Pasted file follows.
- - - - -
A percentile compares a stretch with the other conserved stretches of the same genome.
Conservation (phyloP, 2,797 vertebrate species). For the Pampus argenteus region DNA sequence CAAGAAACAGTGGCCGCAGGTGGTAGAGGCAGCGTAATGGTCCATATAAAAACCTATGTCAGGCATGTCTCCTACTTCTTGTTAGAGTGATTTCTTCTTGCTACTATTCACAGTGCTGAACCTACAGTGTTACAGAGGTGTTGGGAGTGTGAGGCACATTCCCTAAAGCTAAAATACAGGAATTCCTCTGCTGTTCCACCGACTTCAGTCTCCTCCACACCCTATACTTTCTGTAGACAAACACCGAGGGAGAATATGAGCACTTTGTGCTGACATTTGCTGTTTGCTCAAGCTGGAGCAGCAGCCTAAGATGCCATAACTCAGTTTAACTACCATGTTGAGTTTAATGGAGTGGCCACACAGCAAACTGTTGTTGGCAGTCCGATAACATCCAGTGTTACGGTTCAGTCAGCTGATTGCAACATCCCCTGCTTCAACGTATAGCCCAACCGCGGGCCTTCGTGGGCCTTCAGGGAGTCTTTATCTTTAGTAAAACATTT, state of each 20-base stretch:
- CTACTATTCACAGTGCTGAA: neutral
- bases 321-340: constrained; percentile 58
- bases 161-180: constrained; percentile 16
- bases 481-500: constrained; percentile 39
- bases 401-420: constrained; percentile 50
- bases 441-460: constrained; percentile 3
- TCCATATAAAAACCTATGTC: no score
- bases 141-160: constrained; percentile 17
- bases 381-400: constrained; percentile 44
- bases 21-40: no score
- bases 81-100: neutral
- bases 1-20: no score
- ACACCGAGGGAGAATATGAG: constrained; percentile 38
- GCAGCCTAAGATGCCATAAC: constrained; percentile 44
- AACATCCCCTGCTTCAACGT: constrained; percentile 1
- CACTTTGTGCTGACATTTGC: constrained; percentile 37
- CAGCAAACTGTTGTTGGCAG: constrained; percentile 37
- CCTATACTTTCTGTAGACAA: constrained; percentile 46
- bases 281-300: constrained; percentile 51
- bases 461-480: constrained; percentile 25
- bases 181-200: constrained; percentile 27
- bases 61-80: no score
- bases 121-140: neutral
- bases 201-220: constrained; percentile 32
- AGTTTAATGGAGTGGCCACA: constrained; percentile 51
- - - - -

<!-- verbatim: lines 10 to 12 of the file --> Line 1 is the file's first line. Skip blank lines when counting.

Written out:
- bases 141-160: constrained; percentile 17
- bases 381-400: constrained; percentile 44
- bases 21-40: no score